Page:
|Authors||Faries MB, Thompson JF, Cochran AJ, Andtbacka RH, Mozzillo N, Zager JS, Jahkola T, Bowles TL, Testori A, Beitsch PD, Hoekstra HJ, Moncrieff M, Ingvar C, Wouters MWJM, Sabel MS, Levine EA, Agnese D, Henderson M, Dummer R, Rossi CR, Neves RI, Trocha SD, Wright F, Byrd DR, Matter M, Hsueh E, MacKenzie-Ross A, Johnson DB, Terheyden P, Berger AC, Huston TL, Wayne JD, Smithers BM, Neuman HB, Schneebaum S, Gershenwald JE, Ariyan CE, Desai DC, Jacobs L, McMasters KM, Gesierich A, Hersey P, Bines SD, Kane JM, Barth RJ, McKinnon G, Farma JM, Schultz E, Vidal-Sicart S, Hoefer RA, Lewis JM, Scheri R, Kelley MC, Nieweg OE, Noyes RD, Hoon DSB, Wang HJ, Elashoff DA, Elashoff RM|
|Journal||N. Engl. J. Med. Volume: 376 Issue: 23 Pages: 2211-2222|
|Publish Date||2017 06 08|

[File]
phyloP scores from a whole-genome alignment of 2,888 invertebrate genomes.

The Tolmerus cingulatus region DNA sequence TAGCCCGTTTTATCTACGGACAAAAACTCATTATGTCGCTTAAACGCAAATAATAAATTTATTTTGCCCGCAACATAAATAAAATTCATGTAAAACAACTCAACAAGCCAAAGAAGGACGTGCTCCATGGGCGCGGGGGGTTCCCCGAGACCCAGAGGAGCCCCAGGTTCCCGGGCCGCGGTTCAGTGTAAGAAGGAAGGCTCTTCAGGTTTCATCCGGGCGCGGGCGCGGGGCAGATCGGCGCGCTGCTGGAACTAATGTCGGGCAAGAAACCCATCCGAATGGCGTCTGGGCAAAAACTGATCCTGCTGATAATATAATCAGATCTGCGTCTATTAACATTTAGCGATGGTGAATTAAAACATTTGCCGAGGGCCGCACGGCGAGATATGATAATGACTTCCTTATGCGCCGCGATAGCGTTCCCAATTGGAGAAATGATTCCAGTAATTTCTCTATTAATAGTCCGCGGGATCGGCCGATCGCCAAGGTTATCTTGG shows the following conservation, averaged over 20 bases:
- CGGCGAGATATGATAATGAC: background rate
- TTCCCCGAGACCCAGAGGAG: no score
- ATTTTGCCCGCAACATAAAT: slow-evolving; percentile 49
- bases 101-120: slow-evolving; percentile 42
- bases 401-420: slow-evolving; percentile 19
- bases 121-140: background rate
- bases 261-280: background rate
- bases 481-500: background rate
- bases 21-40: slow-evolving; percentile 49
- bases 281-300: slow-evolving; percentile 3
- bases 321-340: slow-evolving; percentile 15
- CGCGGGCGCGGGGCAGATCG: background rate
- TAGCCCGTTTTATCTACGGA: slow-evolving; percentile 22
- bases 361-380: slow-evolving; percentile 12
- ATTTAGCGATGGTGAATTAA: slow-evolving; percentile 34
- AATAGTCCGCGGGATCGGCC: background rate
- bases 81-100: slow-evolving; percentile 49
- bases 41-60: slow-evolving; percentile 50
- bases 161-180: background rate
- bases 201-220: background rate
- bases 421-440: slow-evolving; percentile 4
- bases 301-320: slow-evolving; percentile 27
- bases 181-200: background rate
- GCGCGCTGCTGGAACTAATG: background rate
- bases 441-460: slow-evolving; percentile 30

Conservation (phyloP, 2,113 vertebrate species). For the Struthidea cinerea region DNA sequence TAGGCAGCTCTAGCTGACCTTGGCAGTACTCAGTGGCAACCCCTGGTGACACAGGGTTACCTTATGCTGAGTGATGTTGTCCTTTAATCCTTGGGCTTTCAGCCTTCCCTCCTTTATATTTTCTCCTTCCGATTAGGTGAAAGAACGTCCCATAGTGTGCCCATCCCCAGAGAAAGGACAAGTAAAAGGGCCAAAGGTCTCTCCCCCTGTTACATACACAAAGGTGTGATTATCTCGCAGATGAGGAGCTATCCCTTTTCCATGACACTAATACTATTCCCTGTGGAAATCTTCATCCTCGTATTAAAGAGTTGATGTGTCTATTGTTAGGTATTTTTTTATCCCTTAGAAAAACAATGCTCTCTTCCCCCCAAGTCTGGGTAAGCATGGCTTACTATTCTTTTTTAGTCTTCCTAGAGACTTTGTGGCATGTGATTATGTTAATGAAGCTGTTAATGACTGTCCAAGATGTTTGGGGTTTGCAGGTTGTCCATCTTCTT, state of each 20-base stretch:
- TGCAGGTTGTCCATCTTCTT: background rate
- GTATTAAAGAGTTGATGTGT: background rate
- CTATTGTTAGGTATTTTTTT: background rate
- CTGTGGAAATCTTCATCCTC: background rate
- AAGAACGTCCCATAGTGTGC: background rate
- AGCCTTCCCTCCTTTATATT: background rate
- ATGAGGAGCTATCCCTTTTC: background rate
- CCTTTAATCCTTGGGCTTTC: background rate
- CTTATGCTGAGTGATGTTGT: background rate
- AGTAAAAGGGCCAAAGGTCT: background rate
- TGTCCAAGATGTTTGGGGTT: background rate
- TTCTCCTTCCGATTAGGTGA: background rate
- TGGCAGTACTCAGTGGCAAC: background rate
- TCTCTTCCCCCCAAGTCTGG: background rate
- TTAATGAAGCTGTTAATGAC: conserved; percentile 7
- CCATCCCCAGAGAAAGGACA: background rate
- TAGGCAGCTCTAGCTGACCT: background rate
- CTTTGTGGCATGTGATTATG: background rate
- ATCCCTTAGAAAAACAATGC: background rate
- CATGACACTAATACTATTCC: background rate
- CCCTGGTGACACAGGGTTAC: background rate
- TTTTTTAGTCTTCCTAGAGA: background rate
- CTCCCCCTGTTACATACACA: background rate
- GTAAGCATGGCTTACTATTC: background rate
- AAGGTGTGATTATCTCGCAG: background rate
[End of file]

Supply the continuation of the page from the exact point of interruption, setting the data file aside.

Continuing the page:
Sentinel-lymph-node biopsy is associated with increased melanoma-specific survival (i.e., survival until death from melanoma) among patients with node-positive intermediate-thickness melanomas (1.2 to 3.5 mm). The value of completion lymph-node dissection for patients with sentinel-node metastases is not clear.In an international trial, we randomly assigned patients with sentinel-node metastases detected by means of standard pathological assessment or a multimarker molecular assay to immediate completion lymph-node dissection (dissection group) or nodal observation with ultrasonography (observation group). The primary end point was melanoma-specific survival. Secondary end points included disease-free survival and the cumulative rate of nonsentinel-node metastasis.Immediate completion lymph-node dissection was not associated with increased melanoma-specific survival among 1934 patients with data that could be evaluated in an intention-to-treat analysis or among 1755 patients in the per-protocol analysis. In the per-protocol analysis, the mean (±SE) 3-year rate of melanoma-specific survival was similar in the dissection group and the observation group (86±1.3% and 86±1.2%, respectively; P=0.42 by the log-rank test) at a median follow-up of 43 months. The rate of disease-free survival was slightly higher in the dissection group than in the observation group (68±1.7% and 63±1.7%, respectively; P=0.05 by the log-rank test) at 3 years, based on an increased rate of disease control in the regional nodes at 3 years (92±1.0% vs. 77±1.5%; P<0.001 by the log-rank test); these results must be interpreted with caution. Nonsentinel-node metastases, identified in 11.5% of the patients in the dissection group, were a strong, independent prognostic factor for recurrence (hazard ratio, 1.78; P=0.005). Lymphedema was observed in 24.1% of the patients in the dissection group and in 6.3% of those in the observation group.Immediate completion lymph-node dissection increased the rate of regional disease control and provided prognostic information but did not increase melanoma-specific survival among patients with melanoma and sentinel-node metastases. (Funded by the National Cancer Institute and others; MSLT-II ClinicalTrials.gov number, NCT00297895 .).
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